Why going to the pub reduces procrastination and increases focus


Yep, you heard it right. If you want to procrastinate less and focus more, GO TO THE PUB … let me explain:

Years ago, my two daughters used to live with my ex-wife in Dorset and as a devoted but divorced dad living in Birmingham, I would have them to stay every other weekend. So, I’d drive down to Dorset each fortnight on Friday to pick them up from school (it was about 3 hours in the car), returning to Birmingham that evening, before taking them back to Dorset on Sunday.

Because I HATE being late, I would set out from Birmingham at 10:00am, even though I didn’t need to be at their school until 3:25pm. This allowed me a decent margin of time in case of problems on the motorway, which were rare but always possible. Arriving most times at around 13:00 therefore, I would have two hours of time to kill and in order to make good use of the time, I headed to the village pub to do some work. But here’s the thing, something extraordinary used to happen in that pub.

I quickly found that the quality and quantity of work I was doing in the pub was far superior to anything I was doing back in Birmingham. In fact, I was so, uber-super-productive in that pub, that I started to save my more complicated, head-spinning work for that slot of time each fortnight, because I knew I’d always crack it once I was in the pub. In the 4 years that I undertook that journey, there was NEVER a time where I was unproductive in that pub, and there was NEVER a time where I ‘could have got more done’ but didn’t because I’m a worthless procrastinator.

So what happened in that pub?

What was the extraordinary thing?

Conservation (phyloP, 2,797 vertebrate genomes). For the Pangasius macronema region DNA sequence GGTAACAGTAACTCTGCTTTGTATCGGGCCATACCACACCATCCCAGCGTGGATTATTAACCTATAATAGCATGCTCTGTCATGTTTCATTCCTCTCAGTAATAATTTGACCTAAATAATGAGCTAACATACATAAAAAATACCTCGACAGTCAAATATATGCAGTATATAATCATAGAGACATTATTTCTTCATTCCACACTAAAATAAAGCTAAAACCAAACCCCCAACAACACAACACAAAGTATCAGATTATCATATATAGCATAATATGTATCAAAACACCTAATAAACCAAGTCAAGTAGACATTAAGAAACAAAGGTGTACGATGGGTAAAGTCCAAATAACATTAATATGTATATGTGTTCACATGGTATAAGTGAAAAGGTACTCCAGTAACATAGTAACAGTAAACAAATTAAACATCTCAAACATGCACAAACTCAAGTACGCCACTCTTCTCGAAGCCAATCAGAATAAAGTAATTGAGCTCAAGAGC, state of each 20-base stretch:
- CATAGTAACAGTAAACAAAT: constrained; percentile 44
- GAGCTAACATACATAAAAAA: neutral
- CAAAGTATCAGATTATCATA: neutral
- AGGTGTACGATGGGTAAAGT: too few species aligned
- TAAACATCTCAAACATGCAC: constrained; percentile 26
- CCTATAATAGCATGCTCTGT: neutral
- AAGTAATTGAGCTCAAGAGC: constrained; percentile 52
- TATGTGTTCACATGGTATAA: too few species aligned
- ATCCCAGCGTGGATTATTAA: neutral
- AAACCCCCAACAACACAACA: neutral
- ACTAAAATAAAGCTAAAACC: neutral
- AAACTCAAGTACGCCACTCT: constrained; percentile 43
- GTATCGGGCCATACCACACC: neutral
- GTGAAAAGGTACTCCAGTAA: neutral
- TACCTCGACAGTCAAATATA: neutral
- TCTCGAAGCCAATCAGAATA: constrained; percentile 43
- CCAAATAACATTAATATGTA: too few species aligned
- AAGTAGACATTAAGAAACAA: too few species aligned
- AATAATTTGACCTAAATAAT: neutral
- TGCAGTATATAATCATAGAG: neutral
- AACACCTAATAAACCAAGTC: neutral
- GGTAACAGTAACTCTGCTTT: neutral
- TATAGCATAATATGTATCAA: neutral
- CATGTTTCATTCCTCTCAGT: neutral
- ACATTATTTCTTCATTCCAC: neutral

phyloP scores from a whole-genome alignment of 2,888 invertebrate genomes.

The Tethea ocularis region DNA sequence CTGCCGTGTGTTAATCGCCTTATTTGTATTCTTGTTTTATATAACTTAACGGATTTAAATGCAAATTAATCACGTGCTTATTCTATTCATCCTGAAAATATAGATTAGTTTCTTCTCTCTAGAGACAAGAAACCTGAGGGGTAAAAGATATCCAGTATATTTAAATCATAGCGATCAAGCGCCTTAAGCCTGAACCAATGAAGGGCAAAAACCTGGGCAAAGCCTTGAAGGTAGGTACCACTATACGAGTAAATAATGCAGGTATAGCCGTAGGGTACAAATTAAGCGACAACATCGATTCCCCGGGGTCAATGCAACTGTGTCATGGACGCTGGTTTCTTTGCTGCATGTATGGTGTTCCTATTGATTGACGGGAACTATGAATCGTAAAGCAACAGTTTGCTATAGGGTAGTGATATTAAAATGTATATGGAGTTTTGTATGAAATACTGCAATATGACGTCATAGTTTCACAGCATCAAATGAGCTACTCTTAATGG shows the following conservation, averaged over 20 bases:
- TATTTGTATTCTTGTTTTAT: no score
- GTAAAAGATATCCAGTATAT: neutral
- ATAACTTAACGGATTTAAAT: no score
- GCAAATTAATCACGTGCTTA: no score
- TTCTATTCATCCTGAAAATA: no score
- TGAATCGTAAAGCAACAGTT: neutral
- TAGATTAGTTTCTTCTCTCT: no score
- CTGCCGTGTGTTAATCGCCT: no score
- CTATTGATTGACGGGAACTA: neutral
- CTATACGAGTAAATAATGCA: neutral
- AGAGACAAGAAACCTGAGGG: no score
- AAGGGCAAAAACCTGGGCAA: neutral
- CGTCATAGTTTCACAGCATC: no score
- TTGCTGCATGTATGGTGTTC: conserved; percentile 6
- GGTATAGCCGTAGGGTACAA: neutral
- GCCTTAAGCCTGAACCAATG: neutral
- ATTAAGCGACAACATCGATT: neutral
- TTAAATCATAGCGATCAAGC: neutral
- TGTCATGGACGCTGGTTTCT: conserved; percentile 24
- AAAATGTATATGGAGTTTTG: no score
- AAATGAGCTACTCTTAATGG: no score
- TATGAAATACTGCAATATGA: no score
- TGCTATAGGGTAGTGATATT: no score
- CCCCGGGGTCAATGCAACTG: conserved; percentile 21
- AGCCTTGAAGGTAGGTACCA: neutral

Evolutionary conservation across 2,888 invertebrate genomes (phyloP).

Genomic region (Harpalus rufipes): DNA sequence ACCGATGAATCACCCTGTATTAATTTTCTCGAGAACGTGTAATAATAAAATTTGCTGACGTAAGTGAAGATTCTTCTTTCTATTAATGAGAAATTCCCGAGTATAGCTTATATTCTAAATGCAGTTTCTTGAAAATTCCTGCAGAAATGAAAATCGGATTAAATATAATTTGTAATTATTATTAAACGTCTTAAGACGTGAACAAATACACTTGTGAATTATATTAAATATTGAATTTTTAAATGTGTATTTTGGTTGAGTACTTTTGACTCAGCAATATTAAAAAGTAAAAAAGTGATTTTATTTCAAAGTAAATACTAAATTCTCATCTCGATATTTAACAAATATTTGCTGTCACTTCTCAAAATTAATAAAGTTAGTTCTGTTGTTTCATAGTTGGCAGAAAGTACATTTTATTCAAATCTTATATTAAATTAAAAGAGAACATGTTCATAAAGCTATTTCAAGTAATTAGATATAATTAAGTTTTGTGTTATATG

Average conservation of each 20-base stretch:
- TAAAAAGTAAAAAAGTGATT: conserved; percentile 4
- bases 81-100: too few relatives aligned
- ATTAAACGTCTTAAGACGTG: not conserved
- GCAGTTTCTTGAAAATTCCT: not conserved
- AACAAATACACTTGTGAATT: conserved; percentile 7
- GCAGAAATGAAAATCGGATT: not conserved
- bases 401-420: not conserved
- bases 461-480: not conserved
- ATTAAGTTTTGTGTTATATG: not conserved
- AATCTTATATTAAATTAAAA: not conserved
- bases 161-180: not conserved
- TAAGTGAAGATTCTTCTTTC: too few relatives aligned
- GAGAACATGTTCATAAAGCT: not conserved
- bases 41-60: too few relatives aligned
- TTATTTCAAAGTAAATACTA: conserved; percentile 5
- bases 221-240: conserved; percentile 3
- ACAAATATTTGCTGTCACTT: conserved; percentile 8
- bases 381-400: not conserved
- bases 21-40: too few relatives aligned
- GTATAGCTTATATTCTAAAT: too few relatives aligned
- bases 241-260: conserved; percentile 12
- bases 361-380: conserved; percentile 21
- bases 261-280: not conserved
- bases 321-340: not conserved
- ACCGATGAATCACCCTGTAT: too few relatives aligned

Well, there were 6 things to be precise:

  • The pub had no wifi and the mobile phone signal was limited, which meant no technology based distractions whilst I was in the pub.

  • The pub wasn’t my home or office so there was none of my clutter lying around, reminding me of all the other things I should/could be doing. There were no dirty dishes on the side screaming out “WASH ME, WASH ME, WASH ME NOW” and there were no piles of post begging to be opened and sorted.

  • The pub offered a pleasant atmosphere and on a Friday afternoon at 13:00 in a small village, the pub was quiet, neat and had no-one particular to stare at. Therefore, there were no ‘non-technology’ based distractions either.

  • I was ‘hands-free’ and had nothing else to do, so could focus fully on my creative work, writing on pads of paper and tapping away on my laptop. With nothing else to do, there were no multitasking temptations … no other mini jobs to be done, competing for my attention.

  • I was ALWAYS in a good mood in that pub because I was about to see my daughters and I missed them terribly. There was literally never a time in that pub where I felt stressed, nervous or tense. I ALWAYS felt happy, positive, expectant and relaxed when I was in that pub.

  • The pub was a fresh space in that I was only in it once each fortnight. For some homeworkers with lovely working spaces, there remains the challenge of boredom and needing a change of scene. The pub certainly helped me, simply because it was a different space.

So, what’s the moral of the story?

If you want to be more productive tomorrow than you are today and if you’re a homeworker and feeling frustrated with yourself because you don’t get more things done in the time that you have, break it up, find a new space, head to the pub or the cafe, turn off your technology, get away from the other jobs which compete for your attention … or just go to the pub!